Penalty for not removing snow and ice from your car
- December 8, 2022
- By Gerard Devita
Is it illegal to drive with snow on your car? Yes, it is – and that’s actually been the case since 2018. Think about the last time you saw someone driving with giant chunks of ice or snow on their windshield. Maybe they cleared an area large enough to see through, but having any snow or ice on your windshield is dangerous. Not only that, but you could be issued a ticket.
If you were cited for not clearing your car of snow and ice, it doesn’t automatically mean that you’re guilty. Talk to a Long Island personal injury lawyer with Carner & DeVita to learn more about how we may be able to help you out of this situation. You can contact us online or call (631) 543-7070 to schedule your free consultation.
Continue reading to learn more about what’s expected of you this winter to help ensure your safety and the safety of others.
2018 snow and ice bill
For years, legislators tried to make driving with snow and ice on a vehicle illegal because it’s inherently unsafe. Those efforts finally paid off in December 2018, when section S. 1229-e was added to the New York Vehicle and Traffic Law; the law became effective in December 2019.
It’s illegal to drive with snow or ice on your car because it’s extremely dangerous. The wind, combined with the speed of the car, can blow snow and ice off of a car, causing visibility problems when it falls, it can potentially make a traffic hazard in the roadway, and it could cause damage to another car.
What the law says
In New York, no one driving on a public highway or street can have more than three inches of sleet, hail, or snow on their vehicle. Prior to driving, you must clear the hood, roof, and trunk, and if driving a truck you must clear out the cargo bed, trailer, and any other compartments from which ice and snow could fall onto other vehicles. A violation of this law can result in a fine of $150 to $850 for each violation.
There are several instances where the law doesn’t apply, including:
- The hail, sleet, or snow is still falling.
- Clearing isn’t mandatory until three hours after the end of the frozen precipitation.
- If the vehicle isn’t being operated, clearing need not occur.
- Public safety and emergency vehicles are exempt.
Avoid being fined
There’s a very easy way to not only avoid a potentially hefty fine but to also do your part in keeping yourself and other drivers safe. Leave a few minutes earlier than planned and clear all snow and ice from your car including from the hood, roof, windshields, back window, and every other surface.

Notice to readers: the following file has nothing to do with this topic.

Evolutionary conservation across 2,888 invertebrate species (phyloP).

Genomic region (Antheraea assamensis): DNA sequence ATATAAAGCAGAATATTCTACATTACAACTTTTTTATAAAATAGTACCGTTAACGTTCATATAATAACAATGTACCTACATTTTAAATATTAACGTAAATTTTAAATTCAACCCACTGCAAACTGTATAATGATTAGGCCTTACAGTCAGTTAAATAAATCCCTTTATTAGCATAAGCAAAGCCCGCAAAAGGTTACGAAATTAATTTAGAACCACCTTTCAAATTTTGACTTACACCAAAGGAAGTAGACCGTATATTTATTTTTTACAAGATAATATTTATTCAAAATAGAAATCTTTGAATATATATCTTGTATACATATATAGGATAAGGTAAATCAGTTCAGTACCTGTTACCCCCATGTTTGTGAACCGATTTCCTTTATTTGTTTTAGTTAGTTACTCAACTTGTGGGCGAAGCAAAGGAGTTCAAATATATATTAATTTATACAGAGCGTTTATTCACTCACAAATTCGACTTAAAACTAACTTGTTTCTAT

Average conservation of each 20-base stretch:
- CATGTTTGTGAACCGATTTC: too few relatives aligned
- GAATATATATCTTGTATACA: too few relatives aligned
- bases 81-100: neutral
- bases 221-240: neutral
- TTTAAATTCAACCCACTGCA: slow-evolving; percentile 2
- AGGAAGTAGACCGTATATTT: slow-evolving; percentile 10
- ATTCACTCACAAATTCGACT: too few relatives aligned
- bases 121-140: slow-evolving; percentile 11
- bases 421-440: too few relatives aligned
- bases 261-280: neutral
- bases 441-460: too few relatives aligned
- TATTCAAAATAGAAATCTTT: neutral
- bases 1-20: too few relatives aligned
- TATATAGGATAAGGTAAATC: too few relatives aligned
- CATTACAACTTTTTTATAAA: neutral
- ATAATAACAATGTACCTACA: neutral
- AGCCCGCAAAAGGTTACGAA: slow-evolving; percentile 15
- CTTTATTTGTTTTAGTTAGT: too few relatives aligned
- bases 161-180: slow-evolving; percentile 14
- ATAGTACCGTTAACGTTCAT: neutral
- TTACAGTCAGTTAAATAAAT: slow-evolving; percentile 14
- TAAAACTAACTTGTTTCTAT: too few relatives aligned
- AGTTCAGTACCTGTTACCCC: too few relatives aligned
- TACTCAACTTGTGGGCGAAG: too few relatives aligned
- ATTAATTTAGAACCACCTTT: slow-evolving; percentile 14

If the snow is light and fluffy, a soft broom will suffice. In some instances, you might need an ice scraper which is available at most auto parts stores, big box stores, and many gas stations.
What to do if you’re fined
You may be able to fight a citation for not clearing snow or ice from your car. To increase your chances, take pictures or video of your car and ensure that it captures the date, time, and location either during the photo or video itself or that it’s stored in the metadata of the file.
The officer should note the time on the ticket, but there’s no guarantee they will. If the time is less than three hours after the precipitation was done, you might be able to successfully contest the citation. The same applies if the accumulation of snow, ice, sleet, or hail on your car was less than three inches.
If you choose to pay the fine and don’t contest the ticket, the court will see this as admitting guilt and will close the case. This can be a significant amount of money, so you should speak with a Long Island personal injury lawyer before doing anything else.
Speak with an attorney today
The law firm of Carner & DeVita has helped clients since 1957. Our top priority has always been to care for the people we represent as if they were friends or family. We provide responsive service and will work tirelessly in our client’s best interests.
We can’t promise you that we’ll be able to have your citation dismissed – no reputable attorney would make that promise, but we guarantee that we’ll fight on your behalf if there’s evidence that you’ve been treated unfairly.
Call (631) 543-7070 or use our online contact form to schedule a free evaluation of your case.
Contact us today!